This would open possibility to write SIP User Agents in Visual Basic (VB) or C# .NET. Once we had an experimental ActiveX component for pjsua-lib, but the development has been cancelled. Please see the projects page for open source project that wraps PJSIP as .NET component.

(If you'd like to download the old code, get the revision 492 of pjproject trunk. The ActiveX source code is in pjsip-apps/src/activex-pjsua directory).


Session Initiation Protocol (SIP) Features

Core Session Initiation Protocol (SIP) Features (RFC 3261)


The core SIP stack (pjsip-core) complies with basic and intermedia feature classification according to SIPIT UA classification, with the following exception:

  • redirections are handled by application code (not the stack).
  • no HTTP basic authentication (deprecated).

Most advanced features are supported by upper layer libraries (or adjunct libraries such as PJMEDIA) or by applications.

SIP Methods

The core SIP stack has framework to support INVITE, ACK, BYE, CANCEL, REGISTER, and OPTIONS.

Upper layer libraries will define more methods to support specific SIP extension. See next section for details.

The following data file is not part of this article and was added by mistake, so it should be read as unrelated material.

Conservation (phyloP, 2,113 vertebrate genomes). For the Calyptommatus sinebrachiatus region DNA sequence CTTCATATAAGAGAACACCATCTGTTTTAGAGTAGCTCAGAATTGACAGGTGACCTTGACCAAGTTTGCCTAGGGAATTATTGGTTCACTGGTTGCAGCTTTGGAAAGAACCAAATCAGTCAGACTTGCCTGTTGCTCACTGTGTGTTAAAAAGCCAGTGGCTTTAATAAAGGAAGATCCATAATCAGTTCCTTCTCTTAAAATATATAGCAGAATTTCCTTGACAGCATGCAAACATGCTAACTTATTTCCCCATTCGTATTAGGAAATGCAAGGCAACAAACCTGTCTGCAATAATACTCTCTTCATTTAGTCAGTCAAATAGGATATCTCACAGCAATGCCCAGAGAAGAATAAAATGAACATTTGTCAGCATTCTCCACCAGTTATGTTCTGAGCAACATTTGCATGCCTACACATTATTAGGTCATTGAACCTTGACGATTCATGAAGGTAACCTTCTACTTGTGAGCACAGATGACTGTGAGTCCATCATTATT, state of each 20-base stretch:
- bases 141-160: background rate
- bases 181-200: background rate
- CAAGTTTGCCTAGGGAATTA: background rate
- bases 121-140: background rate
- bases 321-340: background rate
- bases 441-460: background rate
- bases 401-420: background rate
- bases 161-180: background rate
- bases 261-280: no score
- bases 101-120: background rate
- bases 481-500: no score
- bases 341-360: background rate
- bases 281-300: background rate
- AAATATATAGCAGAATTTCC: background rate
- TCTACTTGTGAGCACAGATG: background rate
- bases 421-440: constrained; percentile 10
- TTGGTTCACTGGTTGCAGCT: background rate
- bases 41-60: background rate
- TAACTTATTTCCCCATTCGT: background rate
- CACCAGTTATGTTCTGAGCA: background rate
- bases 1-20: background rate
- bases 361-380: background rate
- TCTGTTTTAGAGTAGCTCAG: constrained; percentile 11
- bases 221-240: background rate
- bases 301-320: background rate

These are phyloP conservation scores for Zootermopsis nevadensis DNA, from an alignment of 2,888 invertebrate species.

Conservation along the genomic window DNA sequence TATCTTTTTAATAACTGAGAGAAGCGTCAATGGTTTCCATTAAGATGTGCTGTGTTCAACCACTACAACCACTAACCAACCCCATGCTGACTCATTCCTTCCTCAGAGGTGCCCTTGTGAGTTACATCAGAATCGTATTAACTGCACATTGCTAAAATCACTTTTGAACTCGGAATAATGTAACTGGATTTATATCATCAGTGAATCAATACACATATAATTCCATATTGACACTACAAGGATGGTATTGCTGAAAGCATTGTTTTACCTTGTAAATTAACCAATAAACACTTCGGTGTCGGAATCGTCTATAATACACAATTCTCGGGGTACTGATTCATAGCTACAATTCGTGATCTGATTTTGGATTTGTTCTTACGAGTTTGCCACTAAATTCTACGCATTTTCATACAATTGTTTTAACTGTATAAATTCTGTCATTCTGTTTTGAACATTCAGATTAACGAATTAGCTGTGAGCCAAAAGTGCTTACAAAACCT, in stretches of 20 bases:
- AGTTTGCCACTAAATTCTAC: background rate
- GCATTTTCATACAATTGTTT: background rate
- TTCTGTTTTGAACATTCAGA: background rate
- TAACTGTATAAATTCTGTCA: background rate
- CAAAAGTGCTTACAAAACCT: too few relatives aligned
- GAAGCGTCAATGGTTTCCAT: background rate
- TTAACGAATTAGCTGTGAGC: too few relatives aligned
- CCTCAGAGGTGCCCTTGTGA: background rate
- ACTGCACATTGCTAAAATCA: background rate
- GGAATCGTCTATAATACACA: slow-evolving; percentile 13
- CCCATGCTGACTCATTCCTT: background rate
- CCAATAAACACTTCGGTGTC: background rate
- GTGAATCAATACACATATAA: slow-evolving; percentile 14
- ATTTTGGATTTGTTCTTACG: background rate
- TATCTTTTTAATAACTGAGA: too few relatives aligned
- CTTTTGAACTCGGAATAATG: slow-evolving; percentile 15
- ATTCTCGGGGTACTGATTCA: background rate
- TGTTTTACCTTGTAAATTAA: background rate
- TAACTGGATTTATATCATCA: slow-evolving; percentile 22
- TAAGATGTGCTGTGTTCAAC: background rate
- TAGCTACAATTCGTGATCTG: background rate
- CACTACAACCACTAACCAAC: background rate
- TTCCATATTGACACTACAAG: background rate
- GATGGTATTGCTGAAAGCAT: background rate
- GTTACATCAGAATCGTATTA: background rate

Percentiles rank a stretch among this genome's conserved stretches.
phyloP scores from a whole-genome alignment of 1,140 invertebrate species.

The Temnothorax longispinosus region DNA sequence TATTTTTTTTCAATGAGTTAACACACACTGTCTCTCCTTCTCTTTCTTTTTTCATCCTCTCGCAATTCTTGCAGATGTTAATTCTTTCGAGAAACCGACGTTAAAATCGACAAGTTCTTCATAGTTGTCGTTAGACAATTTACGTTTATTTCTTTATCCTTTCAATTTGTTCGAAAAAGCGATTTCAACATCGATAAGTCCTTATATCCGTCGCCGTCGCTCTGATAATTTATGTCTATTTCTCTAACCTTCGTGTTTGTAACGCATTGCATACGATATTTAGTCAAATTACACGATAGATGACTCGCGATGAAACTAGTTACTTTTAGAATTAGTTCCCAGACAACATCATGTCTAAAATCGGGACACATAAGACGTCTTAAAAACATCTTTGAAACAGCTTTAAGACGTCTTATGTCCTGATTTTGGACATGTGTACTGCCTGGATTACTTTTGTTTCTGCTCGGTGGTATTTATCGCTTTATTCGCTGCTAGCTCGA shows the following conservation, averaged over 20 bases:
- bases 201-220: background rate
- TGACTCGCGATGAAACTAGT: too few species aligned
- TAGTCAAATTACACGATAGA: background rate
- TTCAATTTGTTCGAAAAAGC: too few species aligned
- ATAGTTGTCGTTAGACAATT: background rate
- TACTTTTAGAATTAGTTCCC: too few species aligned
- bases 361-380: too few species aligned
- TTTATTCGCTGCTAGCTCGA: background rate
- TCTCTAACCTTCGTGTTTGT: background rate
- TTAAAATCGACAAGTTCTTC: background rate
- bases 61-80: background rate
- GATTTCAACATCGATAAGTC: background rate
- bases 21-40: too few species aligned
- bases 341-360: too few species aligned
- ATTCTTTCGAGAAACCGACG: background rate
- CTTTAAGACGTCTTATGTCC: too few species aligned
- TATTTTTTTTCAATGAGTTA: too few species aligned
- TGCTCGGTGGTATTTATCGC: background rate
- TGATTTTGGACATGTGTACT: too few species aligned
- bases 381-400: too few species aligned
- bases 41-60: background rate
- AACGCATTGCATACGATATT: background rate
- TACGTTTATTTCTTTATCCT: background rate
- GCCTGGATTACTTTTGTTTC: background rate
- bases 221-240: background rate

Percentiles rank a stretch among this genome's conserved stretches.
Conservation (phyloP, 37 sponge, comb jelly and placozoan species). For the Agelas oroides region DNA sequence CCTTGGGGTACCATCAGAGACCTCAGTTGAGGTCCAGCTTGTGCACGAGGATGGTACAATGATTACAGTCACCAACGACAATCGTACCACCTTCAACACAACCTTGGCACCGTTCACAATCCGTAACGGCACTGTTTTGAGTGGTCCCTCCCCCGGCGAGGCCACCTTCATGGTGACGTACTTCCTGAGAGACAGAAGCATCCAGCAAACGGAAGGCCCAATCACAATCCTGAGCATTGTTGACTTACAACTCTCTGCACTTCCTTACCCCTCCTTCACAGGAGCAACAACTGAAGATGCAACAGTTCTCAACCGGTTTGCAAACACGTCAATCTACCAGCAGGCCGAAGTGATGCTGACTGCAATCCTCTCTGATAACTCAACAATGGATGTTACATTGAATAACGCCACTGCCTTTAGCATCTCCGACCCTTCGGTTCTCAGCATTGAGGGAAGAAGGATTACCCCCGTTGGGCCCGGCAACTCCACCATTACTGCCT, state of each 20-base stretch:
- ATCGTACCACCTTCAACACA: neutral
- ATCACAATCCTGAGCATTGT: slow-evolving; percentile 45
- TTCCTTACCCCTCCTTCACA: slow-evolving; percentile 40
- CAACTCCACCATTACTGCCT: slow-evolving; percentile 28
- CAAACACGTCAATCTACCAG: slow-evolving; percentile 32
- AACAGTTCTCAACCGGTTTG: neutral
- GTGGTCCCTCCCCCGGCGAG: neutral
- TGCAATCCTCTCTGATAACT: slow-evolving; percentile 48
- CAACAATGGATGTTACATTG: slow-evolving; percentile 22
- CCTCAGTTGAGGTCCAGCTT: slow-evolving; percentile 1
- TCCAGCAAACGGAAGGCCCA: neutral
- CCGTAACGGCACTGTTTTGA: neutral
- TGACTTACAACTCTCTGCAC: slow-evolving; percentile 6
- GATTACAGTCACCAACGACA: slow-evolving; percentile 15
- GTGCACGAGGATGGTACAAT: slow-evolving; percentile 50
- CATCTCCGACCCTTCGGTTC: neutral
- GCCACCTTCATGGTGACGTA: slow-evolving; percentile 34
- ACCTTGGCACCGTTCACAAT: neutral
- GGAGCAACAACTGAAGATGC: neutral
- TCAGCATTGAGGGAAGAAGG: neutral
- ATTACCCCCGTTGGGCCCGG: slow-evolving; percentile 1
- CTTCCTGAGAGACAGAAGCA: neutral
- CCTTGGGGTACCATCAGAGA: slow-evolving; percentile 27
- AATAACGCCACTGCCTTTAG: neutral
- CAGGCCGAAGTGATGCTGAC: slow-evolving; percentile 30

In addition, application can define their own SIP methods during run-time without needing to recompile the stack (so probably this means support for INFO as well).

SIP Headers

The core stack correctly generates, parses, interprets, and handles the following headers:

  • Authorization, Call-ID, Content-Length, CSeq, Contact, Content-Type, Expires, From, Max-Forwards, Proxy-Authenticate, Proxy-Authorization, Record-Route, Route, Retry-After, Supported, To, Via, and WWW-Authenticate.

The following headers are recognized but not necessarily interpreted nor handled (the handling may be left to higher layer):

  • Accept, Allow, Min-Expires, Proxy-Require, Require, Unsupported, Warning.

The following headers are parsed according to generic header classes (for example, as generic integer, generic string, generic array of strings, etc.) and are not interpreted or handled by the core stack. Application can still generate or handle these headers:

  • Accept-Encoding, Accept-Language, Alert-Info, Authentication-Info, Call-Info, Content-Disposition, Content-Encoding, Content-Language, Date, Error-Info, In-Reply-To, MIME-Version, Organization, Priority, Reply-To, Server, Subject, Timestamp, User-Agent.

Upper layer libraries may define more headers to support specific SIP extension. See next section for details.

In addition, application can create their own custom SIP headers when sending any requests/responses.


The core SIP stack provides transport layer and extensible transport management, with the following transports are provided:

  • UDP
  • TCP
  • TLS

Upper layer libraries or applications may extend PJSIP with their own custom transport without having to recompile the library.

DNS SRV resolution is implemented in the library.


The SIP core stack fully implement SIP transaction and SIP transaction finite state machine (FSM), which handles: